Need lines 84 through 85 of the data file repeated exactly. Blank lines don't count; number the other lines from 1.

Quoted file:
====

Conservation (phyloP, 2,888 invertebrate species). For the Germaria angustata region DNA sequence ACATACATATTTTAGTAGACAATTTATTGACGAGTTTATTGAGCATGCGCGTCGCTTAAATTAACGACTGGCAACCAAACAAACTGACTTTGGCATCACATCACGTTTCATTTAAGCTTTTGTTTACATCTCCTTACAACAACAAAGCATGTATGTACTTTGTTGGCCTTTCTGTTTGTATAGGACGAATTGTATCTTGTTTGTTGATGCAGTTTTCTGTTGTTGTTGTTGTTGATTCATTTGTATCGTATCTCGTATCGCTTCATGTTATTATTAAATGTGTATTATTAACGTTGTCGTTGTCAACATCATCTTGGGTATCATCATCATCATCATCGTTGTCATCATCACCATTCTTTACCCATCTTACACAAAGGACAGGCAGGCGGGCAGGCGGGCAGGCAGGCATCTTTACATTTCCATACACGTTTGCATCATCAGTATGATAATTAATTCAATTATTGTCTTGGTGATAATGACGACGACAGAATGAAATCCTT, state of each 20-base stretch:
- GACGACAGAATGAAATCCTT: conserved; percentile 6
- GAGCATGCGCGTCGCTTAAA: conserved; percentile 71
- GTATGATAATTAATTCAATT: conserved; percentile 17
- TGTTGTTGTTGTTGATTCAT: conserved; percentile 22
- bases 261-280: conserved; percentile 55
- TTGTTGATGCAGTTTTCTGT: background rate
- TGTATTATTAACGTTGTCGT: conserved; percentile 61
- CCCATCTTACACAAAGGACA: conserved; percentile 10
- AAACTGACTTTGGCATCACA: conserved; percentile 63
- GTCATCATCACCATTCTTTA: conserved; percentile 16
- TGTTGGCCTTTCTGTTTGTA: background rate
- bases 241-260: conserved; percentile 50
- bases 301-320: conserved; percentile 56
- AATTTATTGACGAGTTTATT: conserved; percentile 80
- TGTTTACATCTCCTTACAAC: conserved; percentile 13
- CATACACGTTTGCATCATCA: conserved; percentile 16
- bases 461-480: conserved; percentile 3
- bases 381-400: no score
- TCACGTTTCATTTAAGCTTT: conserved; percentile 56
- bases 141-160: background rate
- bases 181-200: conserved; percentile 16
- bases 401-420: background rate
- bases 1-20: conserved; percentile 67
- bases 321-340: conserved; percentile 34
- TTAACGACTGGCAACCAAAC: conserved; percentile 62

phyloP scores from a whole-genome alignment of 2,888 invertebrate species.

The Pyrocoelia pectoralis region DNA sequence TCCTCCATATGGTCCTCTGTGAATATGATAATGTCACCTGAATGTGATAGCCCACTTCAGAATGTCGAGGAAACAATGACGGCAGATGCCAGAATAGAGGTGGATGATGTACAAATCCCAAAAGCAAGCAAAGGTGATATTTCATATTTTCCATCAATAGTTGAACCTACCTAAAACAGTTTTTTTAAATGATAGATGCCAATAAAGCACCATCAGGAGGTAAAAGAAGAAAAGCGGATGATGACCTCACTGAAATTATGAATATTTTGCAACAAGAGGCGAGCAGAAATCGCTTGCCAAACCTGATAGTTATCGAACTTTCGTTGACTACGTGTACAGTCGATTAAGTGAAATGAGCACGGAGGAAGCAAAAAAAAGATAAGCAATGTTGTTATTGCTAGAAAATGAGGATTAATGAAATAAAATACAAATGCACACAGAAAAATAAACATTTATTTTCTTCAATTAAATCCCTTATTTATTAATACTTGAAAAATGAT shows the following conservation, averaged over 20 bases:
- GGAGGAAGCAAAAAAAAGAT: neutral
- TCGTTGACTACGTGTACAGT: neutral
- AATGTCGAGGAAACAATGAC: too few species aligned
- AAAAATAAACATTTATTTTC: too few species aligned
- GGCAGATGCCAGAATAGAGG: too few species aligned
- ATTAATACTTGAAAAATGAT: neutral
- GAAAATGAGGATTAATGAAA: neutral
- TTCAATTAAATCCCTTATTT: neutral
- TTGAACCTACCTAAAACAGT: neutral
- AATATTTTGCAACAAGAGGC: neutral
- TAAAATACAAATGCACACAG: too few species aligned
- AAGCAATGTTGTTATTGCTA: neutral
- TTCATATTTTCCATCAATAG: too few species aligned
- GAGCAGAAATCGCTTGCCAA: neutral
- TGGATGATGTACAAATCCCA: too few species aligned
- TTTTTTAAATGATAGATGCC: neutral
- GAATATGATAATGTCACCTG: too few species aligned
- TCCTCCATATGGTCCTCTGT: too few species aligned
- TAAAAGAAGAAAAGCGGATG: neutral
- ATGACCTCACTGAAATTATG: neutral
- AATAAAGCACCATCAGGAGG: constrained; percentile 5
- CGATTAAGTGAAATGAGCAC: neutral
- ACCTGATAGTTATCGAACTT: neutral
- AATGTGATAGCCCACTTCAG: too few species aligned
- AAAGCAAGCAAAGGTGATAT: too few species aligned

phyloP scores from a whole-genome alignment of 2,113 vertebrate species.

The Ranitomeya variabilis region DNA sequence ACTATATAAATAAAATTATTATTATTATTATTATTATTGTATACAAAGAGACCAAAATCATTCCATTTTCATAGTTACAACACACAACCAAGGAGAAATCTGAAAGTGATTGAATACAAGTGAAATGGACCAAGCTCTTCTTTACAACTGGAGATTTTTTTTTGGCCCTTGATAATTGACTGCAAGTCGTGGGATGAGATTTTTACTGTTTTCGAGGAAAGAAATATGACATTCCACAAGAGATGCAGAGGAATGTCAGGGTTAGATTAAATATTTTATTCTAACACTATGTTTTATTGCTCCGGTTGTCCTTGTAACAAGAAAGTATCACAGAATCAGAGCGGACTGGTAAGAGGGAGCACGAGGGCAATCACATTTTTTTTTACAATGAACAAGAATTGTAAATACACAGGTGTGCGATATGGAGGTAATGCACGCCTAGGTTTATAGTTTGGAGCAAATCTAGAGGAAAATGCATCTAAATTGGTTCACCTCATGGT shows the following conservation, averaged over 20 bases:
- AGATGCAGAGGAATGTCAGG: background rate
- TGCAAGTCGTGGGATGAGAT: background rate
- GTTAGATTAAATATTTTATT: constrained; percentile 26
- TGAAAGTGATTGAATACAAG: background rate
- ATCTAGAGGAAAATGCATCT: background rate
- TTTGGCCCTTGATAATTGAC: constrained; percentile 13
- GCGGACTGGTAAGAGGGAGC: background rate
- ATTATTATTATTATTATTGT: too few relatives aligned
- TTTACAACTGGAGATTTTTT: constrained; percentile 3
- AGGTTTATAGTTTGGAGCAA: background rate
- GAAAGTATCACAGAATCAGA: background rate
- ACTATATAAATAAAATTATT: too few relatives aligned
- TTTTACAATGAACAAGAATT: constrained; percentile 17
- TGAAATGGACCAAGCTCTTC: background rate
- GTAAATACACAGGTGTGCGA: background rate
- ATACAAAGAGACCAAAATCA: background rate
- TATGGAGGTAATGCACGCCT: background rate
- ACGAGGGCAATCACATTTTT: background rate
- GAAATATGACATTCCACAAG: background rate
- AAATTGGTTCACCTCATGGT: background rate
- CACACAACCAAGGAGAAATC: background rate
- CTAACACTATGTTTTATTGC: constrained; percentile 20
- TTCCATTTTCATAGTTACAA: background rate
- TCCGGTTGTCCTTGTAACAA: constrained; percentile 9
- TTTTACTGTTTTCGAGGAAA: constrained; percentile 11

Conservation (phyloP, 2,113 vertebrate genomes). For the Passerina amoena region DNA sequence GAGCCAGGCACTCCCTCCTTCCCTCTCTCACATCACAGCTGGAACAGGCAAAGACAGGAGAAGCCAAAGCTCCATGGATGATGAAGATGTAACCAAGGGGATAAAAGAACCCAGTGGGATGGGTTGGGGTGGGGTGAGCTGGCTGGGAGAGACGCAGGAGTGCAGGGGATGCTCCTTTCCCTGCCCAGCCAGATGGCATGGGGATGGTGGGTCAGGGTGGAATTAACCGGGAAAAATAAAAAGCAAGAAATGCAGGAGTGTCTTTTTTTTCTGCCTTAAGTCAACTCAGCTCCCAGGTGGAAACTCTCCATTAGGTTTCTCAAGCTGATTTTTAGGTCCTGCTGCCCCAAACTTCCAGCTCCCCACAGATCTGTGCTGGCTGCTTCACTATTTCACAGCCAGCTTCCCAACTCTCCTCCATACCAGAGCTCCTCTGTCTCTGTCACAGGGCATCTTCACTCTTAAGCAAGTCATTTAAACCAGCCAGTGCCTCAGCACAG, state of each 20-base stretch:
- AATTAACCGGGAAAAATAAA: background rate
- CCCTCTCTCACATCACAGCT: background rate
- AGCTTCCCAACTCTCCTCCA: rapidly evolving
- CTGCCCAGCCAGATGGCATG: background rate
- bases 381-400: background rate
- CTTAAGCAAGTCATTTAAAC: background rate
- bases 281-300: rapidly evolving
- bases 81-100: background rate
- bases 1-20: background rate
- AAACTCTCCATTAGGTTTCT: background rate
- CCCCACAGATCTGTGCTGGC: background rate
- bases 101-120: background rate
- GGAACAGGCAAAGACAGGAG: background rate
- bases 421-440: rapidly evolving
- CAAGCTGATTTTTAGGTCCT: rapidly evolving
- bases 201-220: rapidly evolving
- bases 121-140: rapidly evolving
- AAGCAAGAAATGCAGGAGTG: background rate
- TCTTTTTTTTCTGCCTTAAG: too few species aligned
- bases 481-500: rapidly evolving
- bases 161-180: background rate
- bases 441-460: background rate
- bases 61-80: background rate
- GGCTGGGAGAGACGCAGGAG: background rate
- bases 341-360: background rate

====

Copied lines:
- AGCTTCCCAACTCTCCTCCA: rapidly evolving
- CTGCCCAGCCAGATGGCATG: background rate